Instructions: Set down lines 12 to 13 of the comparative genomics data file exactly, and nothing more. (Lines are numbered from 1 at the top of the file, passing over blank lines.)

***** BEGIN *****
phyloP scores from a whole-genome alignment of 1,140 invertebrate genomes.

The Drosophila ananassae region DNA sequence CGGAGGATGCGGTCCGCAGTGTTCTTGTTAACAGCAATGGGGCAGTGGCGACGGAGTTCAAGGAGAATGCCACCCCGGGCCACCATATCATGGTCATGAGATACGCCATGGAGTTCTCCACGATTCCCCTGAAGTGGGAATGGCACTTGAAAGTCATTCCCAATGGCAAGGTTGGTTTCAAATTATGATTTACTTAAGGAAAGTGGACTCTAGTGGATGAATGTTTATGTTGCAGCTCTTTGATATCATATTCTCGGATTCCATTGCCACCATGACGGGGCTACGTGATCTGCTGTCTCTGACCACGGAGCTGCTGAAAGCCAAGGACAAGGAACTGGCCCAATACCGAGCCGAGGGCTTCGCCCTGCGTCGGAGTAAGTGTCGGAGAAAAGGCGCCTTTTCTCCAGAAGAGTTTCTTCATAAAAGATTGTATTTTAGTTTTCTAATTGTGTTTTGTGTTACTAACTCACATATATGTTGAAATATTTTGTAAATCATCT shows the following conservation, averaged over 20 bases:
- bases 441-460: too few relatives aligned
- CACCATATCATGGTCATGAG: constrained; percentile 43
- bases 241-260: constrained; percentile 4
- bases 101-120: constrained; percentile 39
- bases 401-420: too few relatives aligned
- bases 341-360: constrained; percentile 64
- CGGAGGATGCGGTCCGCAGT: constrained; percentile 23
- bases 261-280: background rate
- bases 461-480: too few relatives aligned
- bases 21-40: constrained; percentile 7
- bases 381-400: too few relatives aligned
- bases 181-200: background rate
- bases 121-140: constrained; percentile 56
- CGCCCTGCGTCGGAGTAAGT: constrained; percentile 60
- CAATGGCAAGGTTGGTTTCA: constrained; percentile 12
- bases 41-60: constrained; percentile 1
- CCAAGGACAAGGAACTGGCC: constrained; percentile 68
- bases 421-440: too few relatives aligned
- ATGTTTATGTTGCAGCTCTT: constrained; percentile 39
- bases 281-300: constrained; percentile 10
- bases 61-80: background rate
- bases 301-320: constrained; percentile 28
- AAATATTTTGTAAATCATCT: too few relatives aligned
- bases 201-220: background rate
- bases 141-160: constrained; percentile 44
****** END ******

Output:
- bases 21-40: constrained; percentile 7
- bases 381-400: too few relatives aligned